Jerry Seinfeld’s 7 Rules For Becoming A Better Writer

Learn from the comedy legend’s prolific writing routine

Antonio Rengel

--

Photo by George Pagan III on Unsplash

Jerry Seinfeld is one of the most prolific comedy writers of all time. While he is most known for his eponymous sitcom, Seinfeld has produced multiple standup specials, hosts the popular Netflix series Comedians In Cars Getting Coffee, and recently published a book of his work. This tremendous output isn’t an accident. Jerry has spent decades crafting a systematic approach to writing.

In an interview on the popular Podcast the Tim Ferriss Show, Seinfeld shared the nuts and bolts of his writing practice. Here are the 7 best pieces of writing wisdom from Jerry Seinfeld.

Understand you are attempting “The most difficult thing in the world”

“People tell you to write like you can do it, like you’re supposed to be able to do it. Nobody can do it. It’s impossible. The greatest people in the world can’t do it. So if you’re going to do it, you should first be told: “What you are attempting to do is incredibly difficult. One of the most difficult things there is” (link)

Writing is REALLY FREAKING hard. This is the crux of Seinfeld’s philosophy. It informs everything else. Each one of his strategy’s addresses this fundamental truth. It’s a fact that anyone who has even scribbled a “thank you note’’ can attest to. Yet we forget. We curse our keyboards, beat ourselves up, and appear flustered when our first draft doesn’t read like War And Peace.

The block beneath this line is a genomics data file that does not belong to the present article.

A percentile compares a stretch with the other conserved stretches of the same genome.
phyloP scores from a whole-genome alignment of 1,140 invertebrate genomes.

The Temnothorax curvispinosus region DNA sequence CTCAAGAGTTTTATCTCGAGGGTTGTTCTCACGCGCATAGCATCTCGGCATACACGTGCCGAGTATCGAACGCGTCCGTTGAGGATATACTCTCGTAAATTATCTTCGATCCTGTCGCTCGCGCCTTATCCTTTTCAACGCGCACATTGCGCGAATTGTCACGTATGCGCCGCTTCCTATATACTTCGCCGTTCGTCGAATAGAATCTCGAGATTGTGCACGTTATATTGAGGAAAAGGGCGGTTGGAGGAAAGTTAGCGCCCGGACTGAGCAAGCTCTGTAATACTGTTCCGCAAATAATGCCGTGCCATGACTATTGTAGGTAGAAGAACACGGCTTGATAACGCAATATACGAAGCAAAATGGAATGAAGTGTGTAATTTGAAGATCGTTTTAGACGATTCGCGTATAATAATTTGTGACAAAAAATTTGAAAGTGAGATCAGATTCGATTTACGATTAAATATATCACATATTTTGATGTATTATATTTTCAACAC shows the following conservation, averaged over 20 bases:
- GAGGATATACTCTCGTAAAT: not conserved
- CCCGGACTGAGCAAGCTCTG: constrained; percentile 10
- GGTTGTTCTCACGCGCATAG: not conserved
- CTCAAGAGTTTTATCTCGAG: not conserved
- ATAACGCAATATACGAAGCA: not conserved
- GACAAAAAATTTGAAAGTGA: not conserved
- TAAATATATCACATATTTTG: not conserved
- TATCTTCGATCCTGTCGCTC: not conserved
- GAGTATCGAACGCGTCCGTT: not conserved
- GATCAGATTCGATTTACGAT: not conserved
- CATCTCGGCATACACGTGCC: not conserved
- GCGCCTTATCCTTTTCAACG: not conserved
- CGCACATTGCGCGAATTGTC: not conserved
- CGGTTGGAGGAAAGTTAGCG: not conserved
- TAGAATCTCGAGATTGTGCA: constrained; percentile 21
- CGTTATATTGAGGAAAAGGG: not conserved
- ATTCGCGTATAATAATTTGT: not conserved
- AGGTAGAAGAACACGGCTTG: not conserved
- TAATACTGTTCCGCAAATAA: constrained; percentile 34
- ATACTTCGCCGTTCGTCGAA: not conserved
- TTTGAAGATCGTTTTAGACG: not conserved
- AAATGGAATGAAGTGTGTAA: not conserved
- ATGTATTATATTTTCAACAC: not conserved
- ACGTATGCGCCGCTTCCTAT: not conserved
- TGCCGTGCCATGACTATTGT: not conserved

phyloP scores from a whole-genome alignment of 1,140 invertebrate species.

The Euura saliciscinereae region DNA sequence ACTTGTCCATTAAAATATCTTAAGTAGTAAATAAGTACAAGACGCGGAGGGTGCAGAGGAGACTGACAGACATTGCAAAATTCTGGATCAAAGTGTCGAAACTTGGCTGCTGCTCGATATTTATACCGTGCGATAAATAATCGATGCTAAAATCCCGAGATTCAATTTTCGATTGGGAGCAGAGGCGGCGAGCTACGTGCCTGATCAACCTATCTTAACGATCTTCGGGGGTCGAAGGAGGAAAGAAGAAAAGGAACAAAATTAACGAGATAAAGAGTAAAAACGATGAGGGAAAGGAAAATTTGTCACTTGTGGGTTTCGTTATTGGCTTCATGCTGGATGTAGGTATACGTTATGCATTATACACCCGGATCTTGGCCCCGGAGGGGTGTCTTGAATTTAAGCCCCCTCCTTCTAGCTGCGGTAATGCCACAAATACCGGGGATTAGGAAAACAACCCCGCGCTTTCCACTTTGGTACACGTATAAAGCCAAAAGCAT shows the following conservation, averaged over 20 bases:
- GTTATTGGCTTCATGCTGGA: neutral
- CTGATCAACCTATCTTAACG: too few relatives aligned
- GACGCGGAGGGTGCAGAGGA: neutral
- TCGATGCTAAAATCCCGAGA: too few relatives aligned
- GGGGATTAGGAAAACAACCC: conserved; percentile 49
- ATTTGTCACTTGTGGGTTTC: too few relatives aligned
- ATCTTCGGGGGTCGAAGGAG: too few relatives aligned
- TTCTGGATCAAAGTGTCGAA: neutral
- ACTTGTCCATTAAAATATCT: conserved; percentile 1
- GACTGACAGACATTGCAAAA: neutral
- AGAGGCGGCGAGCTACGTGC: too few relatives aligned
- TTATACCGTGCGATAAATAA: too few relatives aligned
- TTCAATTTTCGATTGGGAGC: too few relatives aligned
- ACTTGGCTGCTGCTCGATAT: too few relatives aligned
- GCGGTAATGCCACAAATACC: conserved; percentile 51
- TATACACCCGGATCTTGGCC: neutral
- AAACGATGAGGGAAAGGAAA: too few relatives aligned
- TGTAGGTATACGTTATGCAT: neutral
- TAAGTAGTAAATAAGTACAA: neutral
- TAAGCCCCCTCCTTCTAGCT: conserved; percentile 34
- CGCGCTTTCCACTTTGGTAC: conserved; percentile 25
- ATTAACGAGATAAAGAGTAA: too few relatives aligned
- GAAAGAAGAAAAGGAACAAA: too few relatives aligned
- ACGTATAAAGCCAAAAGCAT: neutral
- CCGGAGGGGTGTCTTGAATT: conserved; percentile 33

Clichés like: “speak your truth” and “write what you know” only compound this frustration. They make writing sound so simple, like something we come out of the womb knowing how to do. This isn’t the case. In order to write effectively we must arm ourselves with the proper tools for the trying task ahead.

The writer’s brain is a dog that needs to be trained

You’ve got to treat your brain like a dog you just got. The mind is infinite in wisdom. The brain is a stupid, little dog that is easily trained. (link)

Your mind is a supercomputer. Your brain is a schnauzer, and should be treated as such. This canine part of your cranium would…

--

--

Antonio Rengel

Educator and Copywriter Who Writes About Creativity, Marketing, Pop Culture, And Occasionally Mindfulness Meditation